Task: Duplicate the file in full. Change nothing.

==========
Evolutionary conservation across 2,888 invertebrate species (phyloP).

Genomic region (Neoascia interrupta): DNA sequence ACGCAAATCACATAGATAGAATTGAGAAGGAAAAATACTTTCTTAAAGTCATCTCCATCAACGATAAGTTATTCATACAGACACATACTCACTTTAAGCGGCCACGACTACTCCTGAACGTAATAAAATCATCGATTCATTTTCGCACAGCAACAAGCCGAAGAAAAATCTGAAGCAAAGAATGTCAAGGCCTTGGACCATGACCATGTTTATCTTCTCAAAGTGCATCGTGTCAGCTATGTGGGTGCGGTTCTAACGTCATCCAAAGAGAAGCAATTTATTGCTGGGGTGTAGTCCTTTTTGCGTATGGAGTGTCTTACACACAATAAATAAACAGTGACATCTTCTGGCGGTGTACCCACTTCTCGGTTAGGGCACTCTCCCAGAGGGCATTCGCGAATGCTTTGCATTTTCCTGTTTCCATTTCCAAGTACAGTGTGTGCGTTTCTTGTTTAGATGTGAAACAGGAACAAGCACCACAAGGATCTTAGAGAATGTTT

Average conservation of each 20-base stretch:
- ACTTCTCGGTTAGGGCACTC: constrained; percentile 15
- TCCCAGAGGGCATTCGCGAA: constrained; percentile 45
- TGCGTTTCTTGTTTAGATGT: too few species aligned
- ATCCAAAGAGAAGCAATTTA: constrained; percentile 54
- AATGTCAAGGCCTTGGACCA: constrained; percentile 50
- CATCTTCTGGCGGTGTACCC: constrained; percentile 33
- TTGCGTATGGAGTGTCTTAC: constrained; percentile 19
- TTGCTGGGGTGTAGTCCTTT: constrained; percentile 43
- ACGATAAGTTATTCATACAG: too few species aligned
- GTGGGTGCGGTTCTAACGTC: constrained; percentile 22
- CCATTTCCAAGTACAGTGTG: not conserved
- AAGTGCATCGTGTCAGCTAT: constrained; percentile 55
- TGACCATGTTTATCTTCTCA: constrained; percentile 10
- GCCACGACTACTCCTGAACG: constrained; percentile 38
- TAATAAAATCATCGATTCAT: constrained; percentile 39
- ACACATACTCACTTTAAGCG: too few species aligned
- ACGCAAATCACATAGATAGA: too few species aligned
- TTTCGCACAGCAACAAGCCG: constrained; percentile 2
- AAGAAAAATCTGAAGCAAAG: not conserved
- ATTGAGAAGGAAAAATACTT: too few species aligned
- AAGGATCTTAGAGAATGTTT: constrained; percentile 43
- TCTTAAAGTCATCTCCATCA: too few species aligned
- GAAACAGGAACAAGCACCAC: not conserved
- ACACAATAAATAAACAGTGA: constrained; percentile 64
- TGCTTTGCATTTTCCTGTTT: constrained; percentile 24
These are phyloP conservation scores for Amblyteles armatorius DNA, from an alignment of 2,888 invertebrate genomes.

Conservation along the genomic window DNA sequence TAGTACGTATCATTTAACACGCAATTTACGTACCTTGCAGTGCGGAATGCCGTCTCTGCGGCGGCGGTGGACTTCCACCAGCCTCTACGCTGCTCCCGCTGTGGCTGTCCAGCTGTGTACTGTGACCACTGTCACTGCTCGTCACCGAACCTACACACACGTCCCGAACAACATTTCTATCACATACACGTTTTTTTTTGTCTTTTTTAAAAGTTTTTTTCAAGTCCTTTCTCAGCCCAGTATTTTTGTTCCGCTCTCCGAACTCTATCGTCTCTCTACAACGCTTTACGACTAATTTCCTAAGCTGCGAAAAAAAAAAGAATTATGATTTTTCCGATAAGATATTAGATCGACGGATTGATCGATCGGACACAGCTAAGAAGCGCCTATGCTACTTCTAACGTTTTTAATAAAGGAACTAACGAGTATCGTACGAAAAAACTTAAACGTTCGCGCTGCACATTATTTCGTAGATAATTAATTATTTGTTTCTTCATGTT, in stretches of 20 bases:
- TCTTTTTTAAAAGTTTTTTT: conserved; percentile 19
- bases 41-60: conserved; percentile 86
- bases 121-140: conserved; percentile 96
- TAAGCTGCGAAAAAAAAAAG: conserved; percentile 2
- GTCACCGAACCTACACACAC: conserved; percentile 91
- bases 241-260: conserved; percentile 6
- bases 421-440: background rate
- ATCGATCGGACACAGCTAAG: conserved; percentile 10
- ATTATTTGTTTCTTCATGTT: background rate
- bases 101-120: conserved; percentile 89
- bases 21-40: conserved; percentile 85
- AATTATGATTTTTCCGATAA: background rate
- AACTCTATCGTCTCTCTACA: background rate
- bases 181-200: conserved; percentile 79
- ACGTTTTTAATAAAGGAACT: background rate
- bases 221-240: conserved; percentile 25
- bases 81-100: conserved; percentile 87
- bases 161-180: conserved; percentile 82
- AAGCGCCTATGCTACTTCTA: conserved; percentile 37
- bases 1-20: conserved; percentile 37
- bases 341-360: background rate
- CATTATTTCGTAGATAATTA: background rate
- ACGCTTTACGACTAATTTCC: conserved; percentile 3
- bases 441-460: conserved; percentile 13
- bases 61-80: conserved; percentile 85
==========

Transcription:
Evolutionary conservation across 2,888 invertebrate species (phyloP).

Genomic region (Neoascia interrupta): DNA sequence ACGCAAATCACATAGATAGAATTGAGAAGGAAAAATACTTTCTTAAAGTCATCTCCATCAACGATAAGTTATTCATACAGACACATACTCACTTTAAGCGGCCACGACTACTCCTGAACGTAATAAAATCATCGATTCATTTTCGCACAGCAACAAGCCGAAGAAAAATCTGAAGCAAAGAATGTCAAGGCCTTGGACCATGACCATGTTTATCTTCTCAAAGTGCATCGTGTCAGCTATGTGGGTGCGGTTCTAACGTCATCCAAAGAGAAGCAATTTATTGCTGGGGTGTAGTCCTTTTTGCGTATGGAGTGTCTTACACACAATAAATAAACAGTGACATCTTCTGGCGGTGTACCCACTTCTCGGTTAGGGCACTCTCCCAGAGGGCATTCGCGAATGCTTTGCATTTTCCTGTTTCCATTTCCAAGTACAGTGTGTGCGTTTCTTGTTTAGATGTGAAACAGGAACAAGCACCACAAGGATCTTAGAGAATGTTT

Average conservation of each 20-base stretch:
- ACTTCTCGGTTAGGGCACTC: constrained; percentile 15
- TCCCAGAGGGCATTCGCGAA: constrained; percentile 45
- TGCGTTTCTTGTTTAGATGT: too few species aligned
- ATCCAAAGAGAAGCAATTTA: constrained; percentile 54
- AATGTCAAGGCCTTGGACCA: constrained; percentile 50
- CATCTTCTGGCGGTGTACCC: constrained; percentile 33
- TTGCGTATGGAGTGTCTTAC: constrained; percentile 19
- TTGCTGGGGTGTAGTCCTTT: constrained; percentile 43
- ACGATAAGTTATTCATACAG: too few species aligned
- GTGGGTGCGGTTCTAACGTC: constrained; percentile 22
- CCATTTCCAAGTACAGTGTG: not conserved
- AAGTGCATCGTGTCAGCTAT: constrained; percentile 55
- TGACCATGTTTATCTTCTCA: constrained; percentile 10
- GCCACGACTACTCCTGAACG: constrained; percentile 38
- TAATAAAATCATCGATTCAT: constrained; percentile 39
- ACACATACTCACTTTAAGCG: too few species aligned
- ACGCAAATCACATAGATAGA: too few species aligned
- TTTCGCACAGCAACAAGCCG: constrained; percentile 2
- AAGAAAAATCTGAAGCAAAG: not conserved
- ATTGAGAAGGAAAAATACTT: too few species aligned
- AAGGATCTTAGAGAATGTTT: constrained; percentile 43
- TCTTAAAGTCATCTCCATCA: too few species aligned
- GAAACAGGAACAAGCACCAC: not conserved
- ACACAATAAATAAACAGTGA: constrained; percentile 64
- TGCTTTGCATTTTCCTGTTT: constrained; percentile 24
These are phyloP conservation scores for Amblyteles armatorius DNA, from an alignment of 2,888 invertebrate genomes.

Conservation along the genomic window DNA sequence TAGTACGTATCATTTAACACGCAATTTACGTACCTTGCAGTGCGGAATGCCGTCTCTGCGGCGGCGGTGGACTTCCACCAGCCTCTACGCTGCTCCCGCTGTGGCTGTCCAGCTGTGTACTGTGACCACTGTCACTGCTCGTCACCGAACCTACACACACGTCCCGAACAACATTTCTATCACATACACGTTTTTTTTTGTCTTTTTTAAAAGTTTTTTTCAAGTCCTTTCTCAGCCCAGTATTTTTGTTCCGCTCTCCGAACTCTATCGTCTCTCTACAACGCTTTACGACTAATTTCCTAAGCTGCGAAAAAAAAAAGAATTATGATTTTTCCGATAAGATATTAGATCGACGGATTGATCGATCGGACACAGCTAAGAAGCGCCTATGCTACTTCTAACGTTTTTAATAAAGGAACTAACGAGTATCGTACGAAAAAACTTAAACGTTCGCGCTGCACATTATTTCGTAGATAATTAATTATTTGTTTCTTCATGTT, in stretches of 20 bases:
- TCTTTTTTAAAAGTTTTTTT: conserved; percentile 19
- bases 41-60: conserved; percentile 86
- bases 121-140: conserved; percentile 96
- TAAGCTGCGAAAAAAAAAAG: conserved; percentile 2
- GTCACCGAACCTACACACAC: conserved; percentile 91
- bases 241-260: conserved; percentile 6
- bases 421-440: background rate
- ATCGATCGGACACAGCTAAG: conserved; percentile 10
- ATTATTTGTTTCTTCATGTT: background rate
- bases 101-120: conserved; percentile 89
- bases 21-40: conserved; percentile 85
- AATTATGATTTTTCCGATAA: background rate
- AACTCTATCGTCTCTCTACA: background rate
- bases 181-200: conserved; percentile 79
- ACGTTTTTAATAAAGGAACT: background rate
- bases 221-240: conserved; percentile 25
- bases 81-100: conserved; percentile 87
- bases 161-180: conserved; percentile 82
- AAGCGCCTATGCTACTTCTA: conserved; percentile 37
- bases 1-20: conserved; percentile 37
- bases 341-360: background rate
- CATTATTTCGTAGATAATTA: background rate
- ACGCTTTACGACTAATTTCC: conserved; percentile 3
- bases 441-460: conserved; percentile 13
- bases 61-80: conserved; percentile 85